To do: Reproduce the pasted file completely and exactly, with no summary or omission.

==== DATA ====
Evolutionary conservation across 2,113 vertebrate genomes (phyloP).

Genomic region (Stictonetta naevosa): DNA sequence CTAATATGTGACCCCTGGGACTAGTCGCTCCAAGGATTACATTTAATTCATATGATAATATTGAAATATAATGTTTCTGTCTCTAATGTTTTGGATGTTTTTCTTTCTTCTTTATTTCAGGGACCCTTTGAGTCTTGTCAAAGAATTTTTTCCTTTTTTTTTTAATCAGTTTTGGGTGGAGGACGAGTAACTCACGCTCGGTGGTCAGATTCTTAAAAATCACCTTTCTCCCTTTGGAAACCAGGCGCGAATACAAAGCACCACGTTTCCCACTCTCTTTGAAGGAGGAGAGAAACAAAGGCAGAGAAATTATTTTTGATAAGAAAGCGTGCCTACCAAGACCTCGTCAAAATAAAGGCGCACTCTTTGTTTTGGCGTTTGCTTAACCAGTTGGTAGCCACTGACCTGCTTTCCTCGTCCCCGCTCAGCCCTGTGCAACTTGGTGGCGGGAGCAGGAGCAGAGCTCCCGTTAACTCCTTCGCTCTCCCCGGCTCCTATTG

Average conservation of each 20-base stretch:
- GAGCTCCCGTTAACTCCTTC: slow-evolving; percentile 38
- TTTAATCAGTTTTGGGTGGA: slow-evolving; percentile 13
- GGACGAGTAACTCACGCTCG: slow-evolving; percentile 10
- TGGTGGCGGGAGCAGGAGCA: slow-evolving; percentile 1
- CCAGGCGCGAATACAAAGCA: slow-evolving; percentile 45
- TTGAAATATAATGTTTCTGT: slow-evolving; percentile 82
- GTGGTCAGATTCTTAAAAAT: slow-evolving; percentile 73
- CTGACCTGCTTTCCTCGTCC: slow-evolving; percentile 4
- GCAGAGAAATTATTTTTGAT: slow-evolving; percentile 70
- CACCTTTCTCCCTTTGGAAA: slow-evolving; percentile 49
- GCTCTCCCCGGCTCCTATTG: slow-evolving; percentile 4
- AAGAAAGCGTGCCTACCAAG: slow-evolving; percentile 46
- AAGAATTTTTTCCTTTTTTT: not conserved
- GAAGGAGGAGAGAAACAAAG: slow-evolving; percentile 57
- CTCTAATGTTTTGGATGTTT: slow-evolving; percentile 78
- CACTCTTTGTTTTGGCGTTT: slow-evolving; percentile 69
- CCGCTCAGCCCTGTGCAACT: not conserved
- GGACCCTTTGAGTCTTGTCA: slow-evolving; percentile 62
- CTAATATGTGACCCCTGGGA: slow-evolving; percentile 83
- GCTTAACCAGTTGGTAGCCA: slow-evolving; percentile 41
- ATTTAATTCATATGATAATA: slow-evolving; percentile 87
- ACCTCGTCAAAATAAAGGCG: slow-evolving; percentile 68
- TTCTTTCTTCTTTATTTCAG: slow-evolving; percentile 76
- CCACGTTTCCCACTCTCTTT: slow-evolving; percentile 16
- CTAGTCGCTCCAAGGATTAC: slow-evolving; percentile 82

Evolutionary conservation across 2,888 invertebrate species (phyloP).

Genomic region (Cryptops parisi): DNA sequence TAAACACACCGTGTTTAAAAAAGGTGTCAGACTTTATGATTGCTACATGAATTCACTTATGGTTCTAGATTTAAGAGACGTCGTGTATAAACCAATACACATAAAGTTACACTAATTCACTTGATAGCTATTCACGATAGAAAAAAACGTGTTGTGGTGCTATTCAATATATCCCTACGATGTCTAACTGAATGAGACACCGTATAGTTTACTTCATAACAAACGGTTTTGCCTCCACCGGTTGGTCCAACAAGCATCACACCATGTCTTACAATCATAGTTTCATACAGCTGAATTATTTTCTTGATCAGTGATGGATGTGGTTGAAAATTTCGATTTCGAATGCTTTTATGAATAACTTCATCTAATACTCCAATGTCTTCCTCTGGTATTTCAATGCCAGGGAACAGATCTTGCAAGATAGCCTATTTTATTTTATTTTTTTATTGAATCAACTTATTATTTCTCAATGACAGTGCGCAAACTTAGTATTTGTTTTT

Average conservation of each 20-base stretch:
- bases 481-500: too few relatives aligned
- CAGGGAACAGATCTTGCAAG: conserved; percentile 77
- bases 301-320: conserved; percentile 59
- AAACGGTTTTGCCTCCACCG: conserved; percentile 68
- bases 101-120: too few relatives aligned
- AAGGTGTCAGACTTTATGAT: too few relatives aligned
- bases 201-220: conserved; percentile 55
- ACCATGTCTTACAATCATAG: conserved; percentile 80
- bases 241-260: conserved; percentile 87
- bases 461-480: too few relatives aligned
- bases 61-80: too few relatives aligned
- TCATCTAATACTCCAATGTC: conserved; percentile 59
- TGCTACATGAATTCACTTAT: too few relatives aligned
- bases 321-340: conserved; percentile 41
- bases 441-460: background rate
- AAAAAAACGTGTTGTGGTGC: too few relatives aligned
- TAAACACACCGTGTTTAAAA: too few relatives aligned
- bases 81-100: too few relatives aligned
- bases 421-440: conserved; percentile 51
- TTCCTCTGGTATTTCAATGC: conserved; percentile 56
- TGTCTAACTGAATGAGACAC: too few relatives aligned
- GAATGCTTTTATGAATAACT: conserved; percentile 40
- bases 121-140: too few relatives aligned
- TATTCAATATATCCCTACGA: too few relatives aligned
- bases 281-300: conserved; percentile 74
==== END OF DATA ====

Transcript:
Evolutionary conservation across 2,113 vertebrate genomes (phyloP).

Genomic region (Stictonetta naevosa): DNA sequence CTAATATGTGACCCCTGGGACTAGTCGCTCCAAGGATTACATTTAATTCATATGATAATATTGAAATATAATGTTTCTGTCTCTAATGTTTTGGATGTTTTTCTTTCTTCTTTATTTCAGGGACCCTTTGAGTCTTGTCAAAGAATTTTTTCCTTTTTTTTTTAATCAGTTTTGGGTGGAGGACGAGTAACTCACGCTCGGTGGTCAGATTCTTAAAAATCACCTTTCTCCCTTTGGAAACCAGGCGCGAATACAAAGCACCACGTTTCCCACTCTCTTTGAAGGAGGAGAGAAACAAAGGCAGAGAAATTATTTTTGATAAGAAAGCGTGCCTACCAAGACCTCGTCAAAATAAAGGCGCACTCTTTGTTTTGGCGTTTGCTTAACCAGTTGGTAGCCACTGACCTGCTTTCCTCGTCCCCGCTCAGCCCTGTGCAACTTGGTGGCGGGAGCAGGAGCAGAGCTCCCGTTAACTCCTTCGCTCTCCCCGGCTCCTATTG

Average conservation of each 20-base stretch:
- GAGCTCCCGTTAACTCCTTC: slow-evolving; percentile 38
- TTTAATCAGTTTTGGGTGGA: slow-evolving; percentile 13
- GGACGAGTAACTCACGCTCG: slow-evolving; percentile 10
- TGGTGGCGGGAGCAGGAGCA: slow-evolving; percentile 1
- CCAGGCGCGAATACAAAGCA: slow-evolving; percentile 45
- TTGAAATATAATGTTTCTGT: slow-evolving; percentile 82
- GTGGTCAGATTCTTAAAAAT: slow-evolving; percentile 73
- CTGACCTGCTTTCCTCGTCC: slow-evolving; percentile 4
- GCAGAGAAATTATTTTTGAT: slow-evolving; percentile 70
- CACCTTTCTCCCTTTGGAAA: slow-evolving; percentile 49
- GCTCTCCCCGGCTCCTATTG: slow-evolving; percentile 4
- AAGAAAGCGTGCCTACCAAG: slow-evolving; percentile 46
- AAGAATTTTTTCCTTTTTTT: not conserved
- GAAGGAGGAGAGAAACAAAG: slow-evolving; percentile 57
- CTCTAATGTTTTGGATGTTT: slow-evolving; percentile 78
- CACTCTTTGTTTTGGCGTTT: slow-evolving; percentile 69
- CCGCTCAGCCCTGTGCAACT: not conserved
- GGACCCTTTGAGTCTTGTCA: slow-evolving; percentile 62
- CTAATATGTGACCCCTGGGA: slow-evolving; percentile 83
- GCTTAACCAGTTGGTAGCCA: slow-evolving; percentile 41
- ATTTAATTCATATGATAATA: slow-evolving; percentile 87
- ACCTCGTCAAAATAAAGGCG: slow-evolving; percentile 68
- TTCTTTCTTCTTTATTTCAG: slow-evolving; percentile 76
- CCACGTTTCCCACTCTCTTT: slow-evolving; percentile 16
- CTAGTCGCTCCAAGGATTAC: slow-evolving; percentile 82

Evolutionary conservation across 2,888 invertebrate species (phyloP).

Genomic region (Cryptops parisi): DNA sequence TAAACACACCGTGTTTAAAAAAGGTGTCAGACTTTATGATTGCTACATGAATTCACTTATGGTTCTAGATTTAAGAGACGTCGTGTATAAACCAATACACATAAAGTTACACTAATTCACTTGATAGCTATTCACGATAGAAAAAAACGTGTTGTGGTGCTATTCAATATATCCCTACGATGTCTAACTGAATGAGACACCGTATAGTTTACTTCATAACAAACGGTTTTGCCTCCACCGGTTGGTCCAACAAGCATCACACCATGTCTTACAATCATAGTTTCATACAGCTGAATTATTTTCTTGATCAGTGATGGATGTGGTTGAAAATTTCGATTTCGAATGCTTTTATGAATAACTTCATCTAATACTCCAATGTCTTCCTCTGGTATTTCAATGCCAGGGAACAGATCTTGCAAGATAGCCTATTTTATTTTATTTTTTTATTGAATCAACTTATTATTTCTCAATGACAGTGCGCAAACTTAGTATTTGTTTTT

Average conservation of each 20-base stretch:
- bases 481-500: too few relatives aligned
- CAGGGAACAGATCTTGCAAG: conserved; percentile 77
- bases 301-320: conserved; percentile 59
- AAACGGTTTTGCCTCCACCG: conserved; percentile 68
- bases 101-120: too few relatives aligned
- AAGGTGTCAGACTTTATGAT: too few relatives aligned
- bases 201-220: conserved; percentile 55
- ACCATGTCTTACAATCATAG: conserved; percentile 80
- bases 241-260: conserved; percentile 87
- bases 461-480: too few relatives aligned
- bases 61-80: too few relatives aligned
- TCATCTAATACTCCAATGTC: conserved; percentile 59
- TGCTACATGAATTCACTTAT: too few relatives aligned
- bases 321-340: conserved; percentile 41
- bases 441-460: background rate
- AAAAAAACGTGTTGTGGTGC: too few relatives aligned
- TAAACACACCGTGTTTAAAA: too few relatives aligned
- bases 81-100: too few relatives aligned
- bases 421-440: conserved; percentile 51
- TTCCTCTGGTATTTCAATGC: conserved; percentile 56
- TGTCTAACTGAATGAGACAC: too few relatives aligned
- GAATGCTTTTATGAATAACT: conserved; percentile 40
- bases 121-140: too few relatives aligned
- TATTCAATATATCCCTACGA: too few relatives aligned
- bases 281-300: conserved; percentile 74